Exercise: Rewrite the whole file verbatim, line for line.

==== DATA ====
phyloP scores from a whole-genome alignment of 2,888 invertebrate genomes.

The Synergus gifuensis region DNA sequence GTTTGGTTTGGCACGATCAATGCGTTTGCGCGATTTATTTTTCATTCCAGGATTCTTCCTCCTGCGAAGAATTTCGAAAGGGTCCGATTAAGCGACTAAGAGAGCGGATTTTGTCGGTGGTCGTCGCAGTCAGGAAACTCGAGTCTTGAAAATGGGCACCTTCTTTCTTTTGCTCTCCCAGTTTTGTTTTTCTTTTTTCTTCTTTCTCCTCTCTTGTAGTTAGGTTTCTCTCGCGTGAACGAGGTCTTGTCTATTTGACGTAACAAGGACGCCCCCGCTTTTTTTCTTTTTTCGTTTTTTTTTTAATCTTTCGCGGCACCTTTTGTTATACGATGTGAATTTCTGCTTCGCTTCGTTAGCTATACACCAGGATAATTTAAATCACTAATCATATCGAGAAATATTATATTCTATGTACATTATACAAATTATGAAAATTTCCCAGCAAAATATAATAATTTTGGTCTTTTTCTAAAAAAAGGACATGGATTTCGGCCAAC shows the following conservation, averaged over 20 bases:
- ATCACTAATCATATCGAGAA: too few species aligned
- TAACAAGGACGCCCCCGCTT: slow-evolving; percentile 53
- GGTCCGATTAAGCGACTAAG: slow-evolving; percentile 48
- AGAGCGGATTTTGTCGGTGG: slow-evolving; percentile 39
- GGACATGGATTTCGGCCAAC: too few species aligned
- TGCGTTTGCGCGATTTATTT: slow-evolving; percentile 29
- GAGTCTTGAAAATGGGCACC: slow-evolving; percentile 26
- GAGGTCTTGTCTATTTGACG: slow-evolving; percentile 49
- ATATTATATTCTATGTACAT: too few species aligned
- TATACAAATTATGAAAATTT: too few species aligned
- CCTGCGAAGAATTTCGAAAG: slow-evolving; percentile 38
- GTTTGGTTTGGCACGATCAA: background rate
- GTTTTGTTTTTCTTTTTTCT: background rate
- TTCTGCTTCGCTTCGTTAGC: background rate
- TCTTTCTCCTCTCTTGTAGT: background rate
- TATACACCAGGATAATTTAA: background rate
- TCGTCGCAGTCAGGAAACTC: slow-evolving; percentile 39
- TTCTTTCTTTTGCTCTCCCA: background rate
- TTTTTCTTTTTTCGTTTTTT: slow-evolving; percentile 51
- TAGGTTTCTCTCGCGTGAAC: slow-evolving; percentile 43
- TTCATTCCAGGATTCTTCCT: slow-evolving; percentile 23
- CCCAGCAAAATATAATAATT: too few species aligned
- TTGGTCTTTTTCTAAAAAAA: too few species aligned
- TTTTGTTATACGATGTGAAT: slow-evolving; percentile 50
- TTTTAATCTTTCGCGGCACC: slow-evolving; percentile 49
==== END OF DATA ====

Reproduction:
phyloP scores from a whole-genome alignment of 2,888 invertebrate genomes.

The Synergus gifuensis region DNA sequence GTTTGGTTTGGCACGATCAATGCGTTTGCGCGATTTATTTTTCATTCCAGGATTCTTCCTCCTGCGAAGAATTTCGAAAGGGTCCGATTAAGCGACTAAGAGAGCGGATTTTGTCGGTGGTCGTCGCAGTCAGGAAACTCGAGTCTTGAAAATGGGCACCTTCTTTCTTTTGCTCTCCCAGTTTTGTTTTTCTTTTTTCTTCTTTCTCCTCTCTTGTAGTTAGGTTTCTCTCGCGTGAACGAGGTCTTGTCTATTTGACGTAACAAGGACGCCCCCGCTTTTTTTCTTTTTTCGTTTTTTTTTTAATCTTTCGCGGCACCTTTTGTTATACGATGTGAATTTCTGCTTCGCTTCGTTAGCTATACACCAGGATAATTTAAATCACTAATCATATCGAGAAATATTATATTCTATGTACATTATACAAATTATGAAAATTTCCCAGCAAAATATAATAATTTTGGTCTTTTTCTAAAAAAAGGACATGGATTTCGGCCAAC shows the following conservation, averaged over 20 bases:
- ATCACTAATCATATCGAGAA: too few species aligned
- TAACAAGGACGCCCCCGCTT: slow-evolving; percentile 53
- GGTCCGATTAAGCGACTAAG: slow-evolving; percentile 48
- AGAGCGGATTTTGTCGGTGG: slow-evolving; percentile 39
- GGACATGGATTTCGGCCAAC: too few species aligned
- TGCGTTTGCGCGATTTATTT: slow-evolving; percentile 29
- GAGTCTTGAAAATGGGCACC: slow-evolving; percentile 26
- GAGGTCTTGTCTATTTGACG: slow-evolving; percentile 49
- ATATTATATTCTATGTACAT: too few species aligned
- TATACAAATTATGAAAATTT: too few species aligned
- CCTGCGAAGAATTTCGAAAG: slow-evolving; percentile 38
- GTTTGGTTTGGCACGATCAA: background rate
- GTTTTGTTTTTCTTTTTTCT: background rate
- TTCTGCTTCGCTTCGTTAGC: background rate
- TCTTTCTCCTCTCTTGTAGT: background rate
- TATACACCAGGATAATTTAA: background rate
- TCGTCGCAGTCAGGAAACTC: slow-evolving; percentile 39
- TTCTTTCTTTTGCTCTCCCA: background rate
- TTTTTCTTTTTTCGTTTTTT: slow-evolving; percentile 51
- TAGGTTTCTCTCGCGTGAAC: slow-evolving; percentile 43
- TTCATTCCAGGATTCTTCCT: slow-evolving; percentile 23
- CCCAGCAAAATATAATAATT: too few species aligned
- TTGGTCTTTTTCTAAAAAAA: too few species aligned
- TTTTGTTATACGATGTGAAT: slow-evolving; percentile 50
- TTTTAATCTTTCGCGGCACC: slow-evolving; percentile 49